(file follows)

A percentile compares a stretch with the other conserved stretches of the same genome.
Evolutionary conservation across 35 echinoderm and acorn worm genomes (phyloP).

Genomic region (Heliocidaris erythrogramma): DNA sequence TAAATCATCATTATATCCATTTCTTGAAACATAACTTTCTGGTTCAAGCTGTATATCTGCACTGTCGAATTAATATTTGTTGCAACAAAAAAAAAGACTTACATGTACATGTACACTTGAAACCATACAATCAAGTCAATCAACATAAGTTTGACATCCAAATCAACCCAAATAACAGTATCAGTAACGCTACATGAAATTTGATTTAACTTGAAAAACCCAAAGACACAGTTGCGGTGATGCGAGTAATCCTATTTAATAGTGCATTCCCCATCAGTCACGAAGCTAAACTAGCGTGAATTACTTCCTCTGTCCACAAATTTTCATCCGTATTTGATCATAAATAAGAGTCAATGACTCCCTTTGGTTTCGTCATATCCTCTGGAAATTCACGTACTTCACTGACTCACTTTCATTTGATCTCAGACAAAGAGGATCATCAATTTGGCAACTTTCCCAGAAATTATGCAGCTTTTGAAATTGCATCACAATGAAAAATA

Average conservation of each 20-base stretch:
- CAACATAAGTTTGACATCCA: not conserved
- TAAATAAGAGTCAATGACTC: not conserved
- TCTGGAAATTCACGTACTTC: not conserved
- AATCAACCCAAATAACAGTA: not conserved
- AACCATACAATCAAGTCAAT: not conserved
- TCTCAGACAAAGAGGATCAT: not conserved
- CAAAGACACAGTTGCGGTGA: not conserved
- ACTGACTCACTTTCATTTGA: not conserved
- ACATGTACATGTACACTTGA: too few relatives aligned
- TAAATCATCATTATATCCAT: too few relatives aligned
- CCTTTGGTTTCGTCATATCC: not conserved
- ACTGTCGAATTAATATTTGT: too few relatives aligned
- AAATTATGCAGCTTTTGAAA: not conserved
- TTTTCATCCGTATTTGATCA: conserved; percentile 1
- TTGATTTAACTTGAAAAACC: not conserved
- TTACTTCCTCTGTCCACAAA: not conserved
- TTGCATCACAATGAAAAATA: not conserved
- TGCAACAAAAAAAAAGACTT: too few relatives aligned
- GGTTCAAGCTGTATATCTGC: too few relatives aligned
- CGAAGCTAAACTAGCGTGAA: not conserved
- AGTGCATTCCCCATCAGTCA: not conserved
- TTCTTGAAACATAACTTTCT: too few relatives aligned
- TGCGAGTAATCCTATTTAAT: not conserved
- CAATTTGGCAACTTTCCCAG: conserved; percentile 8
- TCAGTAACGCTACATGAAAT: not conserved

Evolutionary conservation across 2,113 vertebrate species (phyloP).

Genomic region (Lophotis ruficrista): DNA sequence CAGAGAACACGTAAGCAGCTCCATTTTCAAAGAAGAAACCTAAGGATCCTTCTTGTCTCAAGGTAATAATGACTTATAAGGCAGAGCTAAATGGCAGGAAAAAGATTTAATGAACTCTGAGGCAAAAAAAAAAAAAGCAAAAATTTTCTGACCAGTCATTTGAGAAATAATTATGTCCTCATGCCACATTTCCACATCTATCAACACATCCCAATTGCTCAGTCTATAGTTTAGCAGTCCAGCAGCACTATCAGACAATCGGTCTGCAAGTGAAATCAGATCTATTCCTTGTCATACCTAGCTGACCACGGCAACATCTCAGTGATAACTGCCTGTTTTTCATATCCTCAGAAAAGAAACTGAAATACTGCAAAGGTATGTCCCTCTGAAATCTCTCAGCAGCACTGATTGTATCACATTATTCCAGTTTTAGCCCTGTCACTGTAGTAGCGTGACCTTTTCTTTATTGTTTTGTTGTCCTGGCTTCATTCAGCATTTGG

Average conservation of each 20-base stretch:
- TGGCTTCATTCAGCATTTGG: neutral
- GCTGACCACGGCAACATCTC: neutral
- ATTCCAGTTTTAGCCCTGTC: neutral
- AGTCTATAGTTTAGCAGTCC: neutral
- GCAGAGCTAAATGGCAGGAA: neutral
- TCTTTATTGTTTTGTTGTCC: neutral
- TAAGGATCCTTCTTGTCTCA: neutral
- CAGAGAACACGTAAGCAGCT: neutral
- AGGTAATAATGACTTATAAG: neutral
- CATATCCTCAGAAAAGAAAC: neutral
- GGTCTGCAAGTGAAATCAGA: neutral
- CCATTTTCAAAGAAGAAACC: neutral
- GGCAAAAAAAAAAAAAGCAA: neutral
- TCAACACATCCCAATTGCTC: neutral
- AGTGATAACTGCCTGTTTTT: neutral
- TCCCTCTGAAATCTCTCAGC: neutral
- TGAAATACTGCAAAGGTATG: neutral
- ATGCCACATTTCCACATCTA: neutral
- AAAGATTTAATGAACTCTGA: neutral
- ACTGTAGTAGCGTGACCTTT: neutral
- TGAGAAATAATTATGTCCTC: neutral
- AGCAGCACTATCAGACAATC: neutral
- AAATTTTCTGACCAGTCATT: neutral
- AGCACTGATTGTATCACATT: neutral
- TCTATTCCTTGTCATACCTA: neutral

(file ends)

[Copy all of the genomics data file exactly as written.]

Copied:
A percentile compares a stretch with the other conserved stretches of the same genome.
Evolutionary conservation across 35 echinoderm and acorn worm genomes (phyloP).

Genomic region (Heliocidaris erythrogramma): DNA sequence TAAATCATCATTATATCCATTTCTTGAAACATAACTTTCTGGTTCAAGCTGTATATCTGCACTGTCGAATTAATATTTGTTGCAACAAAAAAAAAGACTTACATGTACATGTACACTTGAAACCATACAATCAAGTCAATCAACATAAGTTTGACATCCAAATCAACCCAAATAACAGTATCAGTAACGCTACATGAAATTTGATTTAACTTGAAAAACCCAAAGACACAGTTGCGGTGATGCGAGTAATCCTATTTAATAGTGCATTCCCCATCAGTCACGAAGCTAAACTAGCGTGAATTACTTCCTCTGTCCACAAATTTTCATCCGTATTTGATCATAAATAAGAGTCAATGACTCCCTTTGGTTTCGTCATATCCTCTGGAAATTCACGTACTTCACTGACTCACTTTCATTTGATCTCAGACAAAGAGGATCATCAATTTGGCAACTTTCCCAGAAATTATGCAGCTTTTGAAATTGCATCACAATGAAAAATA

Average conservation of each 20-base stretch:
- CAACATAAGTTTGACATCCA: not conserved
- TAAATAAGAGTCAATGACTC: not conserved
- TCTGGAAATTCACGTACTTC: not conserved
- AATCAACCCAAATAACAGTA: not conserved
- AACCATACAATCAAGTCAAT: not conserved
- TCTCAGACAAAGAGGATCAT: not conserved
- CAAAGACACAGTTGCGGTGA: not conserved
- ACTGACTCACTTTCATTTGA: not conserved
- ACATGTACATGTACACTTGA: too few relatives aligned
- TAAATCATCATTATATCCAT: too few relatives aligned
- CCTTTGGTTTCGTCATATCC: not conserved
- ACTGTCGAATTAATATTTGT: too few relatives aligned
- AAATTATGCAGCTTTTGAAA: not conserved
- TTTTCATCCGTATTTGATCA: conserved; percentile 1
- TTGATTTAACTTGAAAAACC: not conserved
- TTACTTCCTCTGTCCACAAA: not conserved
- TTGCATCACAATGAAAAATA: not conserved
- TGCAACAAAAAAAAAGACTT: too few relatives aligned
- GGTTCAAGCTGTATATCTGC: too few relatives aligned
- CGAAGCTAAACTAGCGTGAA: not conserved
- AGTGCATTCCCCATCAGTCA: not conserved
- TTCTTGAAACATAACTTTCT: too few relatives aligned
- TGCGAGTAATCCTATTTAAT: not conserved
- CAATTTGGCAACTTTCCCAG: conserved; percentile 8
- TCAGTAACGCTACATGAAAT: not conserved

Evolutionary conservation across 2,113 vertebrate species (phyloP).

Genomic region (Lophotis ruficrista): DNA sequence CAGAGAACACGTAAGCAGCTCCATTTTCAAAGAAGAAACCTAAGGATCCTTCTTGTCTCAAGGTAATAATGACTTATAAGGCAGAGCTAAATGGCAGGAAAAAGATTTAATGAACTCTGAGGCAAAAAAAAAAAAAGCAAAAATTTTCTGACCAGTCATTTGAGAAATAATTATGTCCTCATGCCACATTTCCACATCTATCAACACATCCCAATTGCTCAGTCTATAGTTTAGCAGTCCAGCAGCACTATCAGACAATCGGTCTGCAAGTGAAATCAGATCTATTCCTTGTCATACCTAGCTGACCACGGCAACATCTCAGTGATAACTGCCTGTTTTTCATATCCTCAGAAAAGAAACTGAAATACTGCAAAGGTATGTCCCTCTGAAATCTCTCAGCAGCACTGATTGTATCACATTATTCCAGTTTTAGCCCTGTCACTGTAGTAGCGTGACCTTTTCTTTATTGTTTTGTTGTCCTGGCTTCATTCAGCATTTGG

Average conservation of each 20-base stretch:
- TGGCTTCATTCAGCATTTGG: neutral
- GCTGACCACGGCAACATCTC: neutral
- ATTCCAGTTTTAGCCCTGTC: neutral
- AGTCTATAGTTTAGCAGTCC: neutral
- GCAGAGCTAAATGGCAGGAA: neutral
- TCTTTATTGTTTTGTTGTCC: neutral
- TAAGGATCCTTCTTGTCTCA: neutral
- CAGAGAACACGTAAGCAGCT: neutral
- AGGTAATAATGACTTATAAG: neutral
- CATATCCTCAGAAAAGAAAC: neutral
- GGTCTGCAAGTGAAATCAGA: neutral
- CCATTTTCAAAGAAGAAACC: neutral
- GGCAAAAAAAAAAAAAGCAA: neutral
- TCAACACATCCCAATTGCTC: neutral
- AGTGATAACTGCCTGTTTTT: neutral
- TCCCTCTGAAATCTCTCAGC: neutral
- TGAAATACTGCAAAGGTATG: neutral
- ATGCCACATTTCCACATCTA: neutral
- AAAGATTTAATGAACTCTGA: neutral
- ACTGTAGTAGCGTGACCTTT: neutral
- TGAGAAATAATTATGTCCTC: neutral
- AGCAGCACTATCAGACAATC: neutral
- AAATTTTCTGACCAGTCATT: neutral
- AGCACTGATTGTATCACATT: neutral
- TCTATTCCTTGTCATACCTA: neutral